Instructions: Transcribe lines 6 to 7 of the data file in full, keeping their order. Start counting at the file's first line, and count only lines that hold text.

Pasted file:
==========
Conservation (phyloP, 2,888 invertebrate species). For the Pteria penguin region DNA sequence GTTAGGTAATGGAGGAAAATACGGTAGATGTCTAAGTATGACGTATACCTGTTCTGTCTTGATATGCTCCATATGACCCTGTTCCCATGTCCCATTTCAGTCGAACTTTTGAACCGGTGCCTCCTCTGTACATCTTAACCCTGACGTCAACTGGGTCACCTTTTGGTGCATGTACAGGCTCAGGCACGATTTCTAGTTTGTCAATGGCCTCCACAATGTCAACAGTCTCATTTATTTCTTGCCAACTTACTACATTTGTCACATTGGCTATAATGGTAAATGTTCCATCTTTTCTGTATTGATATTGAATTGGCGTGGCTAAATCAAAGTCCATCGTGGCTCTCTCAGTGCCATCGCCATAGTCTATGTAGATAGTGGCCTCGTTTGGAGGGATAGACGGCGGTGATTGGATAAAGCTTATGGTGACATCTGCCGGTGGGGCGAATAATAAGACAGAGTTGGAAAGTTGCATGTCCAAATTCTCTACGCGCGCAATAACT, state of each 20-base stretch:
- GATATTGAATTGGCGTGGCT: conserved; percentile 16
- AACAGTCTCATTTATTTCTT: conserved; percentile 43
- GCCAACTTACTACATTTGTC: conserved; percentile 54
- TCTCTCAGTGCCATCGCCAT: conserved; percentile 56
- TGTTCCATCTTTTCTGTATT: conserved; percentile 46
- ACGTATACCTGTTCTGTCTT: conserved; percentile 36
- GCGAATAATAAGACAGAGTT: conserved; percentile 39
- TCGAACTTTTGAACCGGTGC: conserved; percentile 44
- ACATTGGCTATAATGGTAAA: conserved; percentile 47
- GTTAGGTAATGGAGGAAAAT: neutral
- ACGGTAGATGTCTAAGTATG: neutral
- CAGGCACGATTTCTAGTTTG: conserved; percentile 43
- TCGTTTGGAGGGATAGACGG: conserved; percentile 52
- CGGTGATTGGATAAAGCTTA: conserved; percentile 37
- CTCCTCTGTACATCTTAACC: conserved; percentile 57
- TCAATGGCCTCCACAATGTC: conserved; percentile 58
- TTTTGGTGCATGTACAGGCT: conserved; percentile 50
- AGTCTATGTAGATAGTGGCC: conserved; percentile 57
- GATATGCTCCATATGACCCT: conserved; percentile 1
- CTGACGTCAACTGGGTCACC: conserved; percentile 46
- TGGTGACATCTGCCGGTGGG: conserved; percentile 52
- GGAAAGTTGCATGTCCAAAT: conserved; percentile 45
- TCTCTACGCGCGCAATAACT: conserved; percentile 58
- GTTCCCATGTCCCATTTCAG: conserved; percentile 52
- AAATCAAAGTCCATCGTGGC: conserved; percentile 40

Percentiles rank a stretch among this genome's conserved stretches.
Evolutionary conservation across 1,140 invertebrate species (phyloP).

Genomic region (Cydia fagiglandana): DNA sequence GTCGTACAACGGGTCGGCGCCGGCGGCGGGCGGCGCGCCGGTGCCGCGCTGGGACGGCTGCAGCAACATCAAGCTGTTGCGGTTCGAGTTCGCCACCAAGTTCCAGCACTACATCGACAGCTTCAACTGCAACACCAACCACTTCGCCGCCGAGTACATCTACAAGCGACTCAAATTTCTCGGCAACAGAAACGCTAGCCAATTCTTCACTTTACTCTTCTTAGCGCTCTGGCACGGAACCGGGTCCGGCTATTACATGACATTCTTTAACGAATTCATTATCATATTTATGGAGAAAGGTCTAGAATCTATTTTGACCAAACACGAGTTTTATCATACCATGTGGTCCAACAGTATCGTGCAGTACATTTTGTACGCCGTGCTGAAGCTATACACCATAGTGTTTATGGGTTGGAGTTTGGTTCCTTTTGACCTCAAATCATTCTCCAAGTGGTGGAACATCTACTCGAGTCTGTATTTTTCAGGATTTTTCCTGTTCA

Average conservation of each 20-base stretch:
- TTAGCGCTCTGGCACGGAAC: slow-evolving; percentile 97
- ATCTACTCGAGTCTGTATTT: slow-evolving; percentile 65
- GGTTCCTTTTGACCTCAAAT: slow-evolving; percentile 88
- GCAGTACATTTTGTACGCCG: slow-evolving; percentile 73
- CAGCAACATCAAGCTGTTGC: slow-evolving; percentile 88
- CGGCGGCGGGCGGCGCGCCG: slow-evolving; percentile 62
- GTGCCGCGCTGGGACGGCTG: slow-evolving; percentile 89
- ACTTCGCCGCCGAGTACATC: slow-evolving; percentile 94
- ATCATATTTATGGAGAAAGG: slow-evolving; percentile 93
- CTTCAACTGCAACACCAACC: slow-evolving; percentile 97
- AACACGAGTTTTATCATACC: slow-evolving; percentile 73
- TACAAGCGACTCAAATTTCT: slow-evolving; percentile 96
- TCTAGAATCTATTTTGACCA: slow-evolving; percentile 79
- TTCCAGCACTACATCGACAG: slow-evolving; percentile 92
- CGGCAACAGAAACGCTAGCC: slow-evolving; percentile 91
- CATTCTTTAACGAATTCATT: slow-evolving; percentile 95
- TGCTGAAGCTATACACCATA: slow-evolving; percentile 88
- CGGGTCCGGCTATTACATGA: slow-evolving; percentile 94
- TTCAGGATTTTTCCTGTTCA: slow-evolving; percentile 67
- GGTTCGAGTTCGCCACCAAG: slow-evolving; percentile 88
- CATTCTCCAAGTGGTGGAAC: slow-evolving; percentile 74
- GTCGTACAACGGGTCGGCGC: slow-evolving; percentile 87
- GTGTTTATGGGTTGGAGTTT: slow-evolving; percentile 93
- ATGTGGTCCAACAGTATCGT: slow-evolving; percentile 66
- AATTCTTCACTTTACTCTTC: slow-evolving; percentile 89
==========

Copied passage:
- TGTTCCATCTTTTCTGTATT: conserved; percentile 46
- ACGTATACCTGTTCTGTCTT: conserved; percentile 36